A PERFORMING arts organisation has secured £10,000 of National Lottery funding for its Platinum Jubilee project.

This will include a feature-length film celebrating the longevity of live theatre which will premier at the Wyvern Theatre on June 18.

The 32 group classes were asked to choose a theatre show from the last 70 years as inspiration for a piece of theatre, circus or dance. They filmed the performances at the Pattern Church in Swindon, at the Deanery School and by the canal in Wichelstowe.

Revolution Performing Arts Swindon artistic director Laura Barnes said: “We’re super thrilled because these projects are hugely expensive in terms of resources and spaces, and the extra manpower, time and work that goes into them.

“The funding is what makes them happen, so without it, we couldn’t do the project.”

A group also worked with the film production company, Swindon-based OT House, to help edit the film and work on media make-up.

The children chose a wide variety of shows as inspiration for their pieces which were a diverse mix of classic theatre and modern productions like The Lion King and We Will Rock You.

The National Lottery funding has also allowed the group to be involved in other local Jubilee events. On Saturday, performers will be involved in street theatre at a community event in Wroughton.

At the same event, one of the group’s members will be acting out picture books.

The group is working alongside Swindon Domestic Abuse Support Service on a three-day project that will see members putting on workshops for families staying at the refuge which will build up to a garden tea party with a range of performances for those attending.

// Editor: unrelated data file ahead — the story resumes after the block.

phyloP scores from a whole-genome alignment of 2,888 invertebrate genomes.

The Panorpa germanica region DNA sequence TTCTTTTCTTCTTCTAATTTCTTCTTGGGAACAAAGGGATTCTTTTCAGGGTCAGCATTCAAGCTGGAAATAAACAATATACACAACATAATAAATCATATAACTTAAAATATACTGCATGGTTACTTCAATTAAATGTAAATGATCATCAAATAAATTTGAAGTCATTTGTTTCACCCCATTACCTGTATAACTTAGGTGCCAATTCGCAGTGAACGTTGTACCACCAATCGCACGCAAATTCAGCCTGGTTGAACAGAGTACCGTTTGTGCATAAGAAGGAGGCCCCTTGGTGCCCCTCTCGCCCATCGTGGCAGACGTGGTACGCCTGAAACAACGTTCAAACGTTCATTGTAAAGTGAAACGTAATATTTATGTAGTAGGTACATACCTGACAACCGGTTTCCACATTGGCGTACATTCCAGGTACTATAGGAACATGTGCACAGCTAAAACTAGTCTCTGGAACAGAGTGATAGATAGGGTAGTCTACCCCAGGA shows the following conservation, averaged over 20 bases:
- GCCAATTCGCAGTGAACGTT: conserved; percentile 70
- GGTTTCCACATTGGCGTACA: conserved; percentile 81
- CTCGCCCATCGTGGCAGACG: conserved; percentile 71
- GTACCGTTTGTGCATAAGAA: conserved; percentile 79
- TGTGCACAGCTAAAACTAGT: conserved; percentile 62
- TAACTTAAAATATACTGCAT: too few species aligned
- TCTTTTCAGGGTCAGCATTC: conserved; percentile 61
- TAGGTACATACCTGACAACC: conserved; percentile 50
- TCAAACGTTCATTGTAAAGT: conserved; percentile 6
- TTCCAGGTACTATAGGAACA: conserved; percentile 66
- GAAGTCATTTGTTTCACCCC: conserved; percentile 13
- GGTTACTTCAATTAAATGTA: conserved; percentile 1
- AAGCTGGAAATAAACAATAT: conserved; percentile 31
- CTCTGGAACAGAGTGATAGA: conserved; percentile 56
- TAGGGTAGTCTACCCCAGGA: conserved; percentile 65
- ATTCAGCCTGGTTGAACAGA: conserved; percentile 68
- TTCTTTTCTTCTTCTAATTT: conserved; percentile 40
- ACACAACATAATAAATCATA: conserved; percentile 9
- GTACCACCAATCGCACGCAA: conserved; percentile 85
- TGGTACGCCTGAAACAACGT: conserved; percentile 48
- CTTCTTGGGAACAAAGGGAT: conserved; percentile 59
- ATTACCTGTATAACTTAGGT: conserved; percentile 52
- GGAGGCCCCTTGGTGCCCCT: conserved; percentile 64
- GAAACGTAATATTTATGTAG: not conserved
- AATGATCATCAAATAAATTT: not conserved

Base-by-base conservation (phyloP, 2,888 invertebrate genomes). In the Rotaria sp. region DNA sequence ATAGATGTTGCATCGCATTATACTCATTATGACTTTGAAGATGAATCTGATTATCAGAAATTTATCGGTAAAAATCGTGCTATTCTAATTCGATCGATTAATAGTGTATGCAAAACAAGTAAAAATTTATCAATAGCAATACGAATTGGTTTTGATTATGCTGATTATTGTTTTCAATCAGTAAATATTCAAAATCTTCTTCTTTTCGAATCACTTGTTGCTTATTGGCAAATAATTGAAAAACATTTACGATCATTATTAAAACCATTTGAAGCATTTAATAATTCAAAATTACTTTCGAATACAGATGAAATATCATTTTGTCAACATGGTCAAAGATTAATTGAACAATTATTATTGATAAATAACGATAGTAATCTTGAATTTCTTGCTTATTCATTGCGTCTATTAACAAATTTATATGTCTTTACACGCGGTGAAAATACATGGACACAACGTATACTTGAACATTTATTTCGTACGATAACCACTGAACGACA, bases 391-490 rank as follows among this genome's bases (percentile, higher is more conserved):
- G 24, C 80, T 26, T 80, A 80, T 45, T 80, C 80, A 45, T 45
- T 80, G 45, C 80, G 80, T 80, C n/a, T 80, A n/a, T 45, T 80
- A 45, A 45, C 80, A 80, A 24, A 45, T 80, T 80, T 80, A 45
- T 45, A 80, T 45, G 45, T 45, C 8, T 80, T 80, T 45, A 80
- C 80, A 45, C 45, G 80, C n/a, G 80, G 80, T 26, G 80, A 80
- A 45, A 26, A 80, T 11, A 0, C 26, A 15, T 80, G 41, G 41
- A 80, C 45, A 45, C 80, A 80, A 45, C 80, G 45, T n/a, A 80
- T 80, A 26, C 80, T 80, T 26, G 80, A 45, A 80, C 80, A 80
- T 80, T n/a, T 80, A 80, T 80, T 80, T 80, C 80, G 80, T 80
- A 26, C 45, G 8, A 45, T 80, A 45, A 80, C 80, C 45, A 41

The film’s premiere will take place at a gala event with a three-course meal for families, and every child involved receiving a free copy of the final product. For tickets, visit https://swindontheatres.co.uk/Online/tickets-the-show-must-go-on-vip-gala-film-premiere-swindon-2022 Revolution Performing Arts was set up in 2007 by Fiona Da Silva-Adams as a drama group for toddlers and preschool children, then expanded to cover school-aged children due to demand.

Laura added: “Some of the young people who work with us are vulnerable and if we asked them to pay to be involved there is no way they would have been able to.

“The funding allows children who would not normally be part of something like this to be involved.”